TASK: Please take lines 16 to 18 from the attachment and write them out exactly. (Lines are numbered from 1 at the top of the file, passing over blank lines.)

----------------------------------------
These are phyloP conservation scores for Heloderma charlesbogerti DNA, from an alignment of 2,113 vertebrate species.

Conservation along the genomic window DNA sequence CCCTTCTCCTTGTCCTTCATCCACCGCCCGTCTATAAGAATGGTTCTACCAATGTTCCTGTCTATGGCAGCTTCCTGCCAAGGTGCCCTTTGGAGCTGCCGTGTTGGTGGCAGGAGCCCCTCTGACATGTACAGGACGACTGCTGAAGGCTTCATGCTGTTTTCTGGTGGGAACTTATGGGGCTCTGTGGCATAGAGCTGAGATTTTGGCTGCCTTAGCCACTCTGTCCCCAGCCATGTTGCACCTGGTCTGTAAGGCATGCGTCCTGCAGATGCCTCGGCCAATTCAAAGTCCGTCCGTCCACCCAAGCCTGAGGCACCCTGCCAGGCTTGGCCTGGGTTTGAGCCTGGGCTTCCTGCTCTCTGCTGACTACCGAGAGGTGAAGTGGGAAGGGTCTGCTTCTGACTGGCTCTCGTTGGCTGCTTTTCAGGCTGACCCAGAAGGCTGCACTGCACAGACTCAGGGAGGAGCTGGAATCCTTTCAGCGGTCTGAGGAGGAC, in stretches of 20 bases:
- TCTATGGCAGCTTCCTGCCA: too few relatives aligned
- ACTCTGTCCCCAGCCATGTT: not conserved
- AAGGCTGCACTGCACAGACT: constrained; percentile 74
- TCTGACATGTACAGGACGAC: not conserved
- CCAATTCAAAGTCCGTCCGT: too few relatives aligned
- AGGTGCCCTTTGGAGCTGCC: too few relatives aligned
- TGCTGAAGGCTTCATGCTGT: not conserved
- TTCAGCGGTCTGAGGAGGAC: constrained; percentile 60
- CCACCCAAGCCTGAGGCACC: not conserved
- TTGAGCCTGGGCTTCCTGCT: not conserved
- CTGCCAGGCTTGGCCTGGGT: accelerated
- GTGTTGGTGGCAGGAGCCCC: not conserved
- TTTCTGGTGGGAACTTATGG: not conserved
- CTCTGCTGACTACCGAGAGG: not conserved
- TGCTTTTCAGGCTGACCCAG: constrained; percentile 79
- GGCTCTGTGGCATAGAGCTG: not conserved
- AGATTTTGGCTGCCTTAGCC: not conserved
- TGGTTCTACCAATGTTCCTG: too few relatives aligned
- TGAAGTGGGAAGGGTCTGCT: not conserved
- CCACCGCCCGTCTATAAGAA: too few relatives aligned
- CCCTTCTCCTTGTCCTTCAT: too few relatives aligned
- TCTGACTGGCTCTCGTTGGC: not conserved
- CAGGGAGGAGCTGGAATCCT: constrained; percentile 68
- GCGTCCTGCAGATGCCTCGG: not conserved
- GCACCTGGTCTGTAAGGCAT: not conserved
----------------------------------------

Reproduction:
- CTCTGCTGACTACCGAGAGG: not conserved
- TGCTTTTCAGGCTGACCCAG: constrained; percentile 79
- GGCTCTGTGGCATAGAGCTG: not conserved